Friday 25 Jul

TJ Mayes - "When Love Comes Down"

’50s era rock ’n’ roll had been long overdue for a rebirth. Thankfully, the stockpile of capable luminaries has not been in short supply over the past few years. 

07/23/2014 | Comments 0

Boare - "playdatshit"

The world is in the midst of an electronic music renaissance, and you find most of this boon of producers laying claim to the club-friendly, bass-dropping variety, holing up in the the free-flowing world of hip-hop beatmaking or pitching their tent on the out-there, boundary-pushing EDM camp.
07/23/2014 | Comments 0

Broncho - "Class Historian"

Broncho has never been hurting in the hook department. The success of the trio’s 2011 debut, Can’t Get Past the Lips, was predicated mostly on its ability to marry melodies with kinetic guitar riffs and anarchic energy. Yet we’ve heard nothing to the degree of pure pop catchiness on display in “Class Historian,” the new single from Broncho’s upcoming sophomore album, Just Enough Hip to Be Woman.
07/23/2014 | Comments 0

Manmade Objects - Monuments

No one wants to be forgotten; everyone wants some sort of legacy, a mark they leave behind as they exit this life for whatever lies beyond.

And for as long as there has been death, there have been monuments — whether austere or understated, abstract or concrete, prominent or tucked away in private — erected by the ones they loved to assure that remembrance, at least for a time.
07/15/2014 | Comments 0

Admirals - Amidst the Blue

Sometimes it helps to not be very good.

Some of the best albums and artists were born out of happy accidents owed to varying degrees of early suckage — the perfect note or chord for a song found by missing the one you are aiming for, failed mimicry of an idol bearing something entirely new and great instead.

07/09/2014 | Comments 0
Home · Articles · Music · Music · Texas troubadour Wayne Hancock...

Texas troubadour Wayne Hancock wanders into metro with classic country sound

Tory Troutman September 3rd, 2009

Despite all the permutations and possibilities of what is dubbed country music, the wrong hands just can't make it work. For Texas native Wayne "The Train" Hancock, being the real deal while...

Despite all the permutations and possibilities of what is dubbed country music, the wrong hands just can't make it work.

For Texas native Wayne "The Train" Hancock, being the real deal while not sitting still is what it's about. At times a dead ringer for Hank Williams vocally, Hancock could parlay a novelty act at carnivals and classic car shows if the singer/songwriter didn't have such timeless tunes and a guitarist talented enough to be a Texas Playboy. While he may strike the casual as retro, his is more of an alchemy brewed before the musical apartheid, when country, jazz and blues could all play well together.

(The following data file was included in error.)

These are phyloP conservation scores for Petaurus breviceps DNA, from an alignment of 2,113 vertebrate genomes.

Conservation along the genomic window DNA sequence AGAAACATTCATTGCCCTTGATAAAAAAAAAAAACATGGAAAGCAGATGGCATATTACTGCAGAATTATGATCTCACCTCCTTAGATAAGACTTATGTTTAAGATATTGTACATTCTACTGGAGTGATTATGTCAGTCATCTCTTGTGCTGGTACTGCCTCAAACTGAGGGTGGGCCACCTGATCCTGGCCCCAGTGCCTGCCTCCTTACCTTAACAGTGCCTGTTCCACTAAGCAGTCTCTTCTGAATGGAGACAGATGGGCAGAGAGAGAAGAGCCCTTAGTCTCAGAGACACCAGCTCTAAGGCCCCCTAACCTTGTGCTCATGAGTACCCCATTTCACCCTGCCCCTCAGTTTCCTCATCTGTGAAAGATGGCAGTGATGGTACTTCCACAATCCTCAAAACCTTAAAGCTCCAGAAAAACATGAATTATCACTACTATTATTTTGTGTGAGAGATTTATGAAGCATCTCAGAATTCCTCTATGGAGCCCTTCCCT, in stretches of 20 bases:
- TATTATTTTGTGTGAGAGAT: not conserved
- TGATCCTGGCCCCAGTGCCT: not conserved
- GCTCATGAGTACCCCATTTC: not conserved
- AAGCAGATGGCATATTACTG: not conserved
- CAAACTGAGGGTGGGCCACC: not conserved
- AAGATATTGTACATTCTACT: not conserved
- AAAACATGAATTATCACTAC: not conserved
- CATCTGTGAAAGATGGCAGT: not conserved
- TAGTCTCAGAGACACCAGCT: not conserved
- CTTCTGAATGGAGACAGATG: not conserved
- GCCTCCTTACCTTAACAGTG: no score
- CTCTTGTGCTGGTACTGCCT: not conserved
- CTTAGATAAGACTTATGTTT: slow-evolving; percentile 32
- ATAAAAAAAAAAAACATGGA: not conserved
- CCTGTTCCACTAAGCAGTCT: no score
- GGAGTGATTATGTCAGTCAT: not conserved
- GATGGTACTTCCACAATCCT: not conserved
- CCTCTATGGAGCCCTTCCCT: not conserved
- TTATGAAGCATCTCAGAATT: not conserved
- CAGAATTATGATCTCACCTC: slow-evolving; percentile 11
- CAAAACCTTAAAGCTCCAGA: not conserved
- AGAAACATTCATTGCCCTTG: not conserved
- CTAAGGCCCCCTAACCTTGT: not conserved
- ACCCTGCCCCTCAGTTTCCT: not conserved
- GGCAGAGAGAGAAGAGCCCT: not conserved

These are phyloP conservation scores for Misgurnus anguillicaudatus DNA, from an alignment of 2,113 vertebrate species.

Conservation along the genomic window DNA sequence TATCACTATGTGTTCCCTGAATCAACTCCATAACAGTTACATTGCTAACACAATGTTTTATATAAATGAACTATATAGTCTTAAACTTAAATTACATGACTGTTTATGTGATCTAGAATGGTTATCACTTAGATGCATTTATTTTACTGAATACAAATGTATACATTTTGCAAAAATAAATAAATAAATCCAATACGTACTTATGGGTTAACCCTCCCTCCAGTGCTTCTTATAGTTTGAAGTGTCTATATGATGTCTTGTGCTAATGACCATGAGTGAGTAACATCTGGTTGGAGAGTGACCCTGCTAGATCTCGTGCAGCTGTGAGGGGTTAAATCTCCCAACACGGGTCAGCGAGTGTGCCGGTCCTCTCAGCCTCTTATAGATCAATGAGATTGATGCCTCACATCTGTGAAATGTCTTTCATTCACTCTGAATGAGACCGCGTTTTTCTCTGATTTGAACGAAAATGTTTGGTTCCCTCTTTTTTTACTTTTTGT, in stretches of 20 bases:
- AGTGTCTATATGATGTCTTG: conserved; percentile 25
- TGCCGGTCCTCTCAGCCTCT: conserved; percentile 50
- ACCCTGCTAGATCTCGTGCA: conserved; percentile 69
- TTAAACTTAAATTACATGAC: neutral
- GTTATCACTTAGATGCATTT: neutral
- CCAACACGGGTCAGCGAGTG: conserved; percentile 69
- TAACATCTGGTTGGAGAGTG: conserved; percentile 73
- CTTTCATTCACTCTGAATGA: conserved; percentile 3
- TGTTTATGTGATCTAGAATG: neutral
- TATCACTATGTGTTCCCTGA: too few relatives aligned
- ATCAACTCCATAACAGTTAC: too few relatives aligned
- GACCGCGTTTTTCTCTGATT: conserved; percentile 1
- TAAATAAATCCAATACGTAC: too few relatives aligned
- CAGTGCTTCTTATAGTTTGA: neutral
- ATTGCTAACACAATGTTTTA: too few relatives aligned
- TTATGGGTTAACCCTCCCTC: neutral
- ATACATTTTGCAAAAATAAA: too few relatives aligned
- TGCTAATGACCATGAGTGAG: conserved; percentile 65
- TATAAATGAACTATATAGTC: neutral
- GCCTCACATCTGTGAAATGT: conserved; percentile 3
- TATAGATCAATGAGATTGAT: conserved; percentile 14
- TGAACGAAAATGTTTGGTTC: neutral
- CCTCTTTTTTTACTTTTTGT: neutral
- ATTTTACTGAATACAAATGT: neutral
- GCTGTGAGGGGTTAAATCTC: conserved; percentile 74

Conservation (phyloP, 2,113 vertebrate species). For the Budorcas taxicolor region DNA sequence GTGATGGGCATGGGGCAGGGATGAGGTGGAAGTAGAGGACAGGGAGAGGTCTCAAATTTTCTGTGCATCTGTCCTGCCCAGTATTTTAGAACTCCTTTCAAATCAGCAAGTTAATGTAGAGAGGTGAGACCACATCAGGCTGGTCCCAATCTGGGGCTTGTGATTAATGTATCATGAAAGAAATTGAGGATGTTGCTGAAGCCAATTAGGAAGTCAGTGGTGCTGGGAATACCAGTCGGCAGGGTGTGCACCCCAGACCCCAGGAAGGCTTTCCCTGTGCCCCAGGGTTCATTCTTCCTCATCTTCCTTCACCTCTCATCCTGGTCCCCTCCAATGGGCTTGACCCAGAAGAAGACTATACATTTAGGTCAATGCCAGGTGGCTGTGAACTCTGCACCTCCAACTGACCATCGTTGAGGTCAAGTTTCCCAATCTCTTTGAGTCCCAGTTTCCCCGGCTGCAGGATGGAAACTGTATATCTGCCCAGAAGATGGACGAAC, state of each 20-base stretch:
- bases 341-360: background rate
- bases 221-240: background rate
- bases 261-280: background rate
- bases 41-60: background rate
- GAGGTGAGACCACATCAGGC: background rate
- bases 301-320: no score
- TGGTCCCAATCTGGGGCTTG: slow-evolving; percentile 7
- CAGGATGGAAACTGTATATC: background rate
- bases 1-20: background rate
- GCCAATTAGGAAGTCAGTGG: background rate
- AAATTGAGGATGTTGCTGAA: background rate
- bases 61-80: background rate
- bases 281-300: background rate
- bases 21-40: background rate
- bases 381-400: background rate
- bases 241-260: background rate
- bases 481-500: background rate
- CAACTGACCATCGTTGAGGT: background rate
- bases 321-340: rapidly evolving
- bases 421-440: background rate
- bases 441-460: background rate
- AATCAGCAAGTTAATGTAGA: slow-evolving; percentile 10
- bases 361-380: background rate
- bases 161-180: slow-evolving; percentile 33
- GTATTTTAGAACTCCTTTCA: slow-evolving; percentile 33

"I grew up listening to my parents' music " the '40s and '50s style " but we don't call it country. If you tell people you play country music, they think you're part of that yee-haw bunch out of Nashville," Hancock said. "Top 40 country songs today are all about falling in love at the city park and getting really, really drunk. Those are legitimate subjects, but that's not where I'm coming from."

Where he's coming from involves near-perfect murder ballads and tales of alcoholic despair and road life.

"You've gotta be careful when you write about real situations," he said, citing the domestic violence that inspired his 2001 song "Route 23." "I don't want people to think I'm morbid, but a lot of times, I do write about ugly things I've seen."

His darker tales dissipate at his live shows, where good-natured rowdiness rules the day. He will perform 9 p.m. Sunday at The Conservatory.

"Recordings are nice, but the audience interaction is better. We never use a set list; we play off-the-cuff for two-and-a-half to three hours. You'll burn out if you stay home, but if you drive to a show, you might as well stay and play," he said. "We line up in a row, all four of us. Everybody up there is a gunfighter. We don't use drums, so I'm playing chunk rhythm."

While Hancock, guitarist Izak Zaidman and the rest of his band keep things down-home for the most part, the singer said he and his fellow musicians have slipped the surly bonds of Earth on at least one occasion.

"'That's What Daddy Wants' was played on one space shuttle mission to wake up the astronauts. The guys from mission control brought a signed picture of the shuttle to one of my shows in Houston. At the time, I didn't even know what it was for," he said. "My folks always said I was out in space, though." 

Wayne 'The Train' Hancock with Bloody Ol' Mule and the East Dallas Shufflers perform at 9 p.m. Sunday at The Conservatory, 8911 N. Western. Tickets are $12. "Tory Troutman

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